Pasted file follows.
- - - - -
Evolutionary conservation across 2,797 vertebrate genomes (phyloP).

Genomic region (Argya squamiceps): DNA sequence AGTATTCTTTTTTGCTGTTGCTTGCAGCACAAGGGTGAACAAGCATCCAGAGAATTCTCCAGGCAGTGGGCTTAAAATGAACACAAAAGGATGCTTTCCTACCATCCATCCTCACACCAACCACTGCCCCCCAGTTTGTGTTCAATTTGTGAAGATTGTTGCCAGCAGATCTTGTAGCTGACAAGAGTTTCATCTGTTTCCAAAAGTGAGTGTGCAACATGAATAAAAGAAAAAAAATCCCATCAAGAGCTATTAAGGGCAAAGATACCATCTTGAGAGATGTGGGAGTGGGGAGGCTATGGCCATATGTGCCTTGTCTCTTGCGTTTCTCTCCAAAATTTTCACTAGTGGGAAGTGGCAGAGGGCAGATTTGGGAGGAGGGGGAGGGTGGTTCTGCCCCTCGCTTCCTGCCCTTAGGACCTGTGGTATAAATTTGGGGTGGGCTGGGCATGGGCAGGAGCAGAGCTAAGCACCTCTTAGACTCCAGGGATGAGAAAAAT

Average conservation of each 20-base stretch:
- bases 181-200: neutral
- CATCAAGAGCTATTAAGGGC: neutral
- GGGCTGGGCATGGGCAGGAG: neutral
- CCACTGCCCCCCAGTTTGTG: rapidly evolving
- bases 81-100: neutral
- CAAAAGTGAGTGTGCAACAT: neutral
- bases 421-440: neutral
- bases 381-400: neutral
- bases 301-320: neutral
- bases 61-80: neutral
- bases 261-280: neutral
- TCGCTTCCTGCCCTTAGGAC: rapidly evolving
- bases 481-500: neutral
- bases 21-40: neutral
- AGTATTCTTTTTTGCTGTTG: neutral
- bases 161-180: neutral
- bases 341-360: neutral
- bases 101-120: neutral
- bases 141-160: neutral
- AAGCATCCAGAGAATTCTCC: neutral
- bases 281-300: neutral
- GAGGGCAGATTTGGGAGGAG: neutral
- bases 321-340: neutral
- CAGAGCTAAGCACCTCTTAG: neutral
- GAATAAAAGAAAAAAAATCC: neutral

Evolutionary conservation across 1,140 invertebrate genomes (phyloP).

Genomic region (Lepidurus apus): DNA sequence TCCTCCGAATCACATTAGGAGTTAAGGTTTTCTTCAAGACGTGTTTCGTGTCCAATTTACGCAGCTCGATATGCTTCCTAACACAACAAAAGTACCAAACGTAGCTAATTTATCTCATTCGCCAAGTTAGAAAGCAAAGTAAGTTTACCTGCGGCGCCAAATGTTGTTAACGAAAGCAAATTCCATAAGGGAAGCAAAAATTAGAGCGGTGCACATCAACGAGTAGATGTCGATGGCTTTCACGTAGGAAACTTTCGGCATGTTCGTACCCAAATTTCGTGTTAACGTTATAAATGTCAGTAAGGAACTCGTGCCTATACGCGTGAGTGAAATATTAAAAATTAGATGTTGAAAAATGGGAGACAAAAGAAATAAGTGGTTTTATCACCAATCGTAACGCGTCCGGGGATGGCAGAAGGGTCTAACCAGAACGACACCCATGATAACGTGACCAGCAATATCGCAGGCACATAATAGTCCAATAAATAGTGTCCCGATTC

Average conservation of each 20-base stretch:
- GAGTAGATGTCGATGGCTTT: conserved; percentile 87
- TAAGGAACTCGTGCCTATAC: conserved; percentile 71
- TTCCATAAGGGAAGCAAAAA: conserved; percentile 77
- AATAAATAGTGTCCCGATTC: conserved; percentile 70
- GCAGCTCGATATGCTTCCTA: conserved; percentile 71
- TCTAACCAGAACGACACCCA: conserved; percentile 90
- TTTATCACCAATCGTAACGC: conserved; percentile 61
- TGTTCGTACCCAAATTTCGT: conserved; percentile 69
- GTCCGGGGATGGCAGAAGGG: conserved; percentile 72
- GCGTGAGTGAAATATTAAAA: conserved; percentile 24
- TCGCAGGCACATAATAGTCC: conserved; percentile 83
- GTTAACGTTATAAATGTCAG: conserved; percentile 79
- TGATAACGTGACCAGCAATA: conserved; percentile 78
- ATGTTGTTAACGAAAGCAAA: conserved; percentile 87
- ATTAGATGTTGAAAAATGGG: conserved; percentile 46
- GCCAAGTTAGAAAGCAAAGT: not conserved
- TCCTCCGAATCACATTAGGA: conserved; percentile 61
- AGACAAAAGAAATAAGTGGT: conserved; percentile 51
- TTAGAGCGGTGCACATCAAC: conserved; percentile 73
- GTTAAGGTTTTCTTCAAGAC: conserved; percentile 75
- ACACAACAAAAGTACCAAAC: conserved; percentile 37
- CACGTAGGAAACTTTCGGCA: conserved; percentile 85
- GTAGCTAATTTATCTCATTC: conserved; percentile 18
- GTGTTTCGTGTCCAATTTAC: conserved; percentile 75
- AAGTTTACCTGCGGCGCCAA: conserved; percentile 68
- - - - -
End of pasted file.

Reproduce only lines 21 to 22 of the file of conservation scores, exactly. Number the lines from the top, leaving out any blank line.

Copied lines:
- bases 101-120: neutral
- bases 141-160: neutral